Ancient Monuments

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Group of barrows on North Hill Down

A Scheduled Monument in Durnford, Wiltshire

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Latitude: 51.1002 / 51°6'0"N

Longitude: -1.8161 / 1°48'57"W

OS Eastings: 412972.613083

OS Northings: 133444.536095

OS Grid: SU129334

Mapcode National: GBR 50T.X8R

Mapcode Global: VHB5Q.GLRZ

Entry Name: Group of barrows on North Hill Down

Scheduled Date: 23 March 1927

Source: Historic England

Source ID: 1005667

English Heritage Legacy ID: WI 218

County: Wiltshire

Civil Parish: Durnford

Traditional County: Wiltshire

Lieutenancy Area (Ceremonial County): Wiltshire

Church of England Parish: Stratford sub Castle St Lawrence

Church of England Diocese: Salisbury


Five bowl barrows 285m north-west of Middle Barn Farm.

Source: Historic England


This record was the subject of a minor enhancement on 1 July 2015. This record has been generated from an "old county number" (OCN) scheduling record. These are monuments that were not reviewed under the Monuments Protection Programme and are some of our oldest designation records. As such they do not yet have the full descriptions of their modernised counterparts available. Please contact us if you would like further information.

This monument includes five bowl barrows situated on the upper southern slopes of a spur of North Hill Down forming the eastern valley side of the River Avon. The barrows survive as circular mounds surrounded by partially buried quarry ditches from which the construction material was derived. The barrow mounds range in size from 8m up to 17m in diameter and from 0.3m up to 0.9m high with partially visible ditches of from 2m up to 3m wide and from 0.3m up to 0.5m deep. The group were excavated by Duke and produced mixed results: two contained primary cremations in large urns; one a simple cremation; another a primary urned cremation with two associated cups and the decorated lid of one of these cups is now housed in the British Museum; whilst the remaining barrow produced no significant recorded finds.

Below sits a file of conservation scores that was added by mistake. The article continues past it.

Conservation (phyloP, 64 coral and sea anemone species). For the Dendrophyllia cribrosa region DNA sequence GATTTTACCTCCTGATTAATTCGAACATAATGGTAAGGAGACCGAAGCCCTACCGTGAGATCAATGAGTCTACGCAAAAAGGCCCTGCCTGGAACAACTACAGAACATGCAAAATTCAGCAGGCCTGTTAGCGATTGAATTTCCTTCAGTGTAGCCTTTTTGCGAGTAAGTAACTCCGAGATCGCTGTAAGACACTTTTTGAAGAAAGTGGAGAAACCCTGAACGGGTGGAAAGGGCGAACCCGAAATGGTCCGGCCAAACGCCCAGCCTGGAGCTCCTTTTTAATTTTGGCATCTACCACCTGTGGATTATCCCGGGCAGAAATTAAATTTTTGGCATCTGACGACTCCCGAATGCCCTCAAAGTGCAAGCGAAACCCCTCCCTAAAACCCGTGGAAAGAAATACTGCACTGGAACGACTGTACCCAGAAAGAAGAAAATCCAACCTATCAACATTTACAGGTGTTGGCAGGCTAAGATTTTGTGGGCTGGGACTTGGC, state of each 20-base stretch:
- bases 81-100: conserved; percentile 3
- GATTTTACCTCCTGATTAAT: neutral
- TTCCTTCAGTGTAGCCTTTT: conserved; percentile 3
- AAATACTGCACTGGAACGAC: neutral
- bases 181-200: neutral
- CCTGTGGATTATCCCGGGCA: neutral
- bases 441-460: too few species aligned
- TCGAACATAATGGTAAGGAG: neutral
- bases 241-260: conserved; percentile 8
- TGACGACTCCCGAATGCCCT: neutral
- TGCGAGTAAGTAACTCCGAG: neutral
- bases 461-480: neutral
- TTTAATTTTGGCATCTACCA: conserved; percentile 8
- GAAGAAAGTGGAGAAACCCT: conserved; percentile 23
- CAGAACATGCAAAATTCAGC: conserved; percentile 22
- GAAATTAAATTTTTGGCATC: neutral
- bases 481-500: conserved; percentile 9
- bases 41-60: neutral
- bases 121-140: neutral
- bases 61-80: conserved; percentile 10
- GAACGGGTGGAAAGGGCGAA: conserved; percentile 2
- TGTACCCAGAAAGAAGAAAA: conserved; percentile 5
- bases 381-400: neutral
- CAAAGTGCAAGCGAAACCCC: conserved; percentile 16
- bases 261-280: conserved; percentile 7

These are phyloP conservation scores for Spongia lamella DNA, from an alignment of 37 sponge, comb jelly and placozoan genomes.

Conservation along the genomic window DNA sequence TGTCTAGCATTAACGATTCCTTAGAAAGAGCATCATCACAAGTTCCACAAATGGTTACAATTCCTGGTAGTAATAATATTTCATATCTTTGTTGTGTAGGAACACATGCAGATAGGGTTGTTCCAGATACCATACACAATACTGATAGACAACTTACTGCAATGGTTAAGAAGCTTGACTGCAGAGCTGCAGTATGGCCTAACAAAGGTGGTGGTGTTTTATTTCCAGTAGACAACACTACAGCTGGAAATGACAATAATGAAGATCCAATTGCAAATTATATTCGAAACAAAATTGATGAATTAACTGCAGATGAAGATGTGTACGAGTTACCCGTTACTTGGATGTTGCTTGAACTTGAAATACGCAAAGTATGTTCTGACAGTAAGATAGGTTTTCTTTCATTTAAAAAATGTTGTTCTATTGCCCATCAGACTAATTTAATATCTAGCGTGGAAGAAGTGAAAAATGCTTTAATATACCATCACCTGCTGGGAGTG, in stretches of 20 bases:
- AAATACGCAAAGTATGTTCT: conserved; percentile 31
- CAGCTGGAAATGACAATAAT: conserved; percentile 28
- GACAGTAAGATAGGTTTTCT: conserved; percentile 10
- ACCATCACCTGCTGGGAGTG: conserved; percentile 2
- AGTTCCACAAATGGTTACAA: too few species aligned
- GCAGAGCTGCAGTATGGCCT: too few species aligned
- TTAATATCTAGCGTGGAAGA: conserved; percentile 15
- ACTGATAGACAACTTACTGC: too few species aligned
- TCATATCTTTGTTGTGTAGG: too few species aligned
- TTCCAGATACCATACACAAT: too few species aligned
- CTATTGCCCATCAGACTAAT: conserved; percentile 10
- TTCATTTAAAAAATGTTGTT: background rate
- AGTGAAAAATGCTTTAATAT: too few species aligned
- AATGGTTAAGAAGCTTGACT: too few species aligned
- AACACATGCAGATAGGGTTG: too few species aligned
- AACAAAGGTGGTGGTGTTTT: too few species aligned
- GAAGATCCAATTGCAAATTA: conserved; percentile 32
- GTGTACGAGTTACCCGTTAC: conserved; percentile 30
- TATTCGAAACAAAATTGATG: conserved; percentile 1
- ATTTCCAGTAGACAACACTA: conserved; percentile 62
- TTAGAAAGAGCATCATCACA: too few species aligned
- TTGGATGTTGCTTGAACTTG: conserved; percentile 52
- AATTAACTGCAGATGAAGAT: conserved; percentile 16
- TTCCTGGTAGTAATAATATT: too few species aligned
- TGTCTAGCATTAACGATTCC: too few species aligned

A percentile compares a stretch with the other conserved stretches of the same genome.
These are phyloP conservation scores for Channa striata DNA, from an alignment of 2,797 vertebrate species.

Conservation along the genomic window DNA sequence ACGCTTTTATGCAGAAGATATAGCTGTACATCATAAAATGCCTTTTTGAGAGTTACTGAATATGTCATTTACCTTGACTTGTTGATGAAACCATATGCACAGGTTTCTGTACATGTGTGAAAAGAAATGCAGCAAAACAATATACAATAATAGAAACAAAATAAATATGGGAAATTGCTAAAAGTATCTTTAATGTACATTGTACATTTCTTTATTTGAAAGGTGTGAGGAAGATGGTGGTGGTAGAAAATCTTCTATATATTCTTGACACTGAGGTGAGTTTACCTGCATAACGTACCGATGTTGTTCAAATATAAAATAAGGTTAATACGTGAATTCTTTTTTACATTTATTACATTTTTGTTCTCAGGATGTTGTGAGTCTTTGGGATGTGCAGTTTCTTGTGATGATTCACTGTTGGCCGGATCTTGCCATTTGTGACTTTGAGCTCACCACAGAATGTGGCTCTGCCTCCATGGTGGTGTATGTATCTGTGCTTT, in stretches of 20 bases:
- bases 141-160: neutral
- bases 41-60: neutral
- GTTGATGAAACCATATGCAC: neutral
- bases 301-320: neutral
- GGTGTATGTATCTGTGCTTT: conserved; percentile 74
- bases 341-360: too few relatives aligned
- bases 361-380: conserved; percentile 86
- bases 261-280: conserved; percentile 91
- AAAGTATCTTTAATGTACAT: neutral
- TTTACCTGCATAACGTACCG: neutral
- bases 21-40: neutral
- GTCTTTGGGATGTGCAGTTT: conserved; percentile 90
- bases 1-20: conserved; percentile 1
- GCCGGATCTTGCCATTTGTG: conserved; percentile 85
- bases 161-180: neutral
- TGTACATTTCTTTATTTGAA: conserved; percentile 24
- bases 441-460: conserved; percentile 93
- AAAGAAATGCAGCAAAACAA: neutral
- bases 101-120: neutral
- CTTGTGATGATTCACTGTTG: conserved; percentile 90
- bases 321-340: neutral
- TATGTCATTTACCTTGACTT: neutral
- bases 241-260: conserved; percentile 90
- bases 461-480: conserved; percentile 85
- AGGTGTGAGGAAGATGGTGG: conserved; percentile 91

Further archaeological remains survive in the vicinity some are scheduled separately but others are not included because they have not been formally assessed.

Source: Historic England

Reasons for Scheduling

Bowl barrows, the most numerous form of round barrow, are funerary monuments dating from the Late Neolithic period to the Late Bronze Age, with most examples belonging to the period 2400-1500 BC. They were constructed as earthen or rubble mounds, sometimes ditched, which covered single or multiple burials. They occur either in isolation or grouped as cemeteries and often acted as a focus for burials in later periods. Often superficially similar, although differing widely in size, they exhibit regional variations in form and a diversity of burial practices. Often occupying prominent locations, they are a major historic element in the modern landscape and their considerable variation of form and longevity as a monument type provide important information on the diversity of beliefs and social organisations amongst early prehistoric communities. They are particularly representative of their period. Despite partial early excavation the five bowl barrows 285m north west of Middle Barn Farm survive comparatively well and will retain further archaeological and environmental evidence relating to their construction, relative chronologies, territorial significance, social organisation, ritual and funerary practices and overall landscape context.

Source: Historic England


PastScape 218520
Wiltshire HER SU13SW606, SU13SW607, SU13SW608, SU13SW609 and SU13SW610

Source: Historic England

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